James Sommerin. The Crown at Whitebrook, Wales

The  Staff Canteen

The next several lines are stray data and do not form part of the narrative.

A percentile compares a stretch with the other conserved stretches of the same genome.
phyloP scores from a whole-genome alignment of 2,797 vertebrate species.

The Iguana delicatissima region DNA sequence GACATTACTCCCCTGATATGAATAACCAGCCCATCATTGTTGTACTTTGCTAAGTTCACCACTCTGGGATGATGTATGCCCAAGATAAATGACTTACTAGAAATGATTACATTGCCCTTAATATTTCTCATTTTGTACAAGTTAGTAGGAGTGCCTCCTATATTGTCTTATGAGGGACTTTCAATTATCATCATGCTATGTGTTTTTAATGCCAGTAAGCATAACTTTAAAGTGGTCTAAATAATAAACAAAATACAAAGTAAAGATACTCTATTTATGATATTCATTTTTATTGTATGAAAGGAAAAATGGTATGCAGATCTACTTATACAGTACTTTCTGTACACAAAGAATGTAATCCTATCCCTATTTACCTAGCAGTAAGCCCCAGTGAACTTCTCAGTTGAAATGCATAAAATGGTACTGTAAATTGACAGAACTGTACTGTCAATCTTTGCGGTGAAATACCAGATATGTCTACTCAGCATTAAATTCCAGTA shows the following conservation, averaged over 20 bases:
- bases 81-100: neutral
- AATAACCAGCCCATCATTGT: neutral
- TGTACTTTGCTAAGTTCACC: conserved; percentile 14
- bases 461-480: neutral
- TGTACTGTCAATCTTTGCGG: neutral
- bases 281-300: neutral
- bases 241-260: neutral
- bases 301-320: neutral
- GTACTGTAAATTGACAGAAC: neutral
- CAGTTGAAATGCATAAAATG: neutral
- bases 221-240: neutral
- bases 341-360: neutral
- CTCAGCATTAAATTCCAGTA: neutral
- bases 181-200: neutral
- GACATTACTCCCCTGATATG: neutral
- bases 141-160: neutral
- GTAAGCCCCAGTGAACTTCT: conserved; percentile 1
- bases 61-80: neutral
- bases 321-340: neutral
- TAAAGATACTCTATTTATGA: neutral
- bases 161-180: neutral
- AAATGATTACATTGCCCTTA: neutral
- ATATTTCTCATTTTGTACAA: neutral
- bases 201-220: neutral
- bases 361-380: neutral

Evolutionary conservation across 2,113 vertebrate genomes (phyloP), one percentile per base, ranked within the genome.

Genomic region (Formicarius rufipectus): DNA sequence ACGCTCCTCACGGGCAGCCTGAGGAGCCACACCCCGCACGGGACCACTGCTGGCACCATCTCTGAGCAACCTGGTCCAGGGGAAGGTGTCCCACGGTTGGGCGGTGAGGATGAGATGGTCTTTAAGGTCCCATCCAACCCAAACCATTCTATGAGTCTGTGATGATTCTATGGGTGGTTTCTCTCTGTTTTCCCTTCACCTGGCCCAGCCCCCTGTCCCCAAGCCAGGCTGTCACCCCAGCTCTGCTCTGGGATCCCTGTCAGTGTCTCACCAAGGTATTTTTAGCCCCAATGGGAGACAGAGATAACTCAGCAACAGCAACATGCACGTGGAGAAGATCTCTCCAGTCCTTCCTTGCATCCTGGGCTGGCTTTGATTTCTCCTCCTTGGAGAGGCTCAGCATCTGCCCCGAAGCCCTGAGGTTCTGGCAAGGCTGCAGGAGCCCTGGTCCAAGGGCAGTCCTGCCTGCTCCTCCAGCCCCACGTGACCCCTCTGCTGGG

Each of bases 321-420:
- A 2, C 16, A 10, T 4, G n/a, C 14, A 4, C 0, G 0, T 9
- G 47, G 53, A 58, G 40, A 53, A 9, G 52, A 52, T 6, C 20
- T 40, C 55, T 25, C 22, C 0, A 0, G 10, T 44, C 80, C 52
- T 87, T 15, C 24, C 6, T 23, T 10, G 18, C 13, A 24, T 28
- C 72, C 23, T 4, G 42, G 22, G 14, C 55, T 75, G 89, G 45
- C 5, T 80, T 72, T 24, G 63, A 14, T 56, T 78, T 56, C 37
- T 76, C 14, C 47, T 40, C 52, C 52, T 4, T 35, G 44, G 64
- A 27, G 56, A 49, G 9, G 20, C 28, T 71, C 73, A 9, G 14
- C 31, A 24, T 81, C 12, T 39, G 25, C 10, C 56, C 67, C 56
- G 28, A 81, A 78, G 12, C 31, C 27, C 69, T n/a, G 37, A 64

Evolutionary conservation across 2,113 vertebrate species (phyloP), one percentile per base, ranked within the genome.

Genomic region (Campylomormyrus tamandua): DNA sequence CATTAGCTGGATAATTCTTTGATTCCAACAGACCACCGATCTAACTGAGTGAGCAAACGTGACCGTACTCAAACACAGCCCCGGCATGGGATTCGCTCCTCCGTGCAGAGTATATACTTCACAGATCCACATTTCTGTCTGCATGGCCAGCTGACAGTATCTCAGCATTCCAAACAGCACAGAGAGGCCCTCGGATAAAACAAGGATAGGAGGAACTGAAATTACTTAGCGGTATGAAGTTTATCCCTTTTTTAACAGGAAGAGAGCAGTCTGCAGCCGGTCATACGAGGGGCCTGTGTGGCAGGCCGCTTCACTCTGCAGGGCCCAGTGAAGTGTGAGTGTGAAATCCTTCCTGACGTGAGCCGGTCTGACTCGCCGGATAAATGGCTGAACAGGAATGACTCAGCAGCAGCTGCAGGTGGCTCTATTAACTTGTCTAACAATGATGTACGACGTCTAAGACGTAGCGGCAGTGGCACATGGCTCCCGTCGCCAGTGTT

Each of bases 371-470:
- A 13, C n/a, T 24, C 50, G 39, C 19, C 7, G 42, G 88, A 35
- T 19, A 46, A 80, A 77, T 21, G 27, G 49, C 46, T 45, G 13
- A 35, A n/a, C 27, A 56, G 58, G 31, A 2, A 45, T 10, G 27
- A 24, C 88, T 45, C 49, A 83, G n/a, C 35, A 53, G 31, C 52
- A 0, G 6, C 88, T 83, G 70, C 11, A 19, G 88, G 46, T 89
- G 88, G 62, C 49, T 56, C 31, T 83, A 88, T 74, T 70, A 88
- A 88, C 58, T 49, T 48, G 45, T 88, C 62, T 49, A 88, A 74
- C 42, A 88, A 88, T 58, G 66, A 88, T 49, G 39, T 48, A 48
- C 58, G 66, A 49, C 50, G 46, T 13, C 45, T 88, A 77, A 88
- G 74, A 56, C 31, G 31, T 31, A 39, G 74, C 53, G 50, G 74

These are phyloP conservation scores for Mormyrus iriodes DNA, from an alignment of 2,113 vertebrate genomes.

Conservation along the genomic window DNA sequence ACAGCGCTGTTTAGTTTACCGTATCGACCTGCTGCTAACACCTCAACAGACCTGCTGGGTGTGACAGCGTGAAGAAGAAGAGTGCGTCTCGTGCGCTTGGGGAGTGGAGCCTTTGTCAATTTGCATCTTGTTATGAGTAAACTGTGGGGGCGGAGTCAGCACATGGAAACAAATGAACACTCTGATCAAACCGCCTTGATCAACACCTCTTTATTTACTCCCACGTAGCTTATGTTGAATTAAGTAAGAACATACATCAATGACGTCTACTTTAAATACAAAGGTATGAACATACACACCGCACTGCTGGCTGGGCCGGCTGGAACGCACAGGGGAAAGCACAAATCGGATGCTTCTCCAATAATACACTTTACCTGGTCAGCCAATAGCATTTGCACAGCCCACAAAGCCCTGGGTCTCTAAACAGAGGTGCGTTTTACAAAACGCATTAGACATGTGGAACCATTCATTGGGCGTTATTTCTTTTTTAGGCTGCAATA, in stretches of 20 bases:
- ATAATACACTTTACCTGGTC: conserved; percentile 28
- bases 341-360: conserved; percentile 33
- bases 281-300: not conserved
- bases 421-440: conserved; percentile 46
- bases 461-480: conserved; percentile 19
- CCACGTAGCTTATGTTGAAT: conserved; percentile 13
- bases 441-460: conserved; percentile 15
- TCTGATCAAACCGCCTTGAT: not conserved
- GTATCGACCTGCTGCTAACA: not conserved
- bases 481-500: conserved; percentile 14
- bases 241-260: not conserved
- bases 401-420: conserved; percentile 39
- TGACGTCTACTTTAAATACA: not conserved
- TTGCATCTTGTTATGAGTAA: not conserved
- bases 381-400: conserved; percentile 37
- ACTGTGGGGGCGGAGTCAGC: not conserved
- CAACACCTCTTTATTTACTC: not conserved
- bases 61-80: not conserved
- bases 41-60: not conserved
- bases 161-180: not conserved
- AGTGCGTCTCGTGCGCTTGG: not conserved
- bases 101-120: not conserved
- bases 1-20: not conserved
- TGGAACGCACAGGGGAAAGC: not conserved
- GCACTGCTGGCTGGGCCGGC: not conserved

The Staff Canteen

Editor 19th January 2012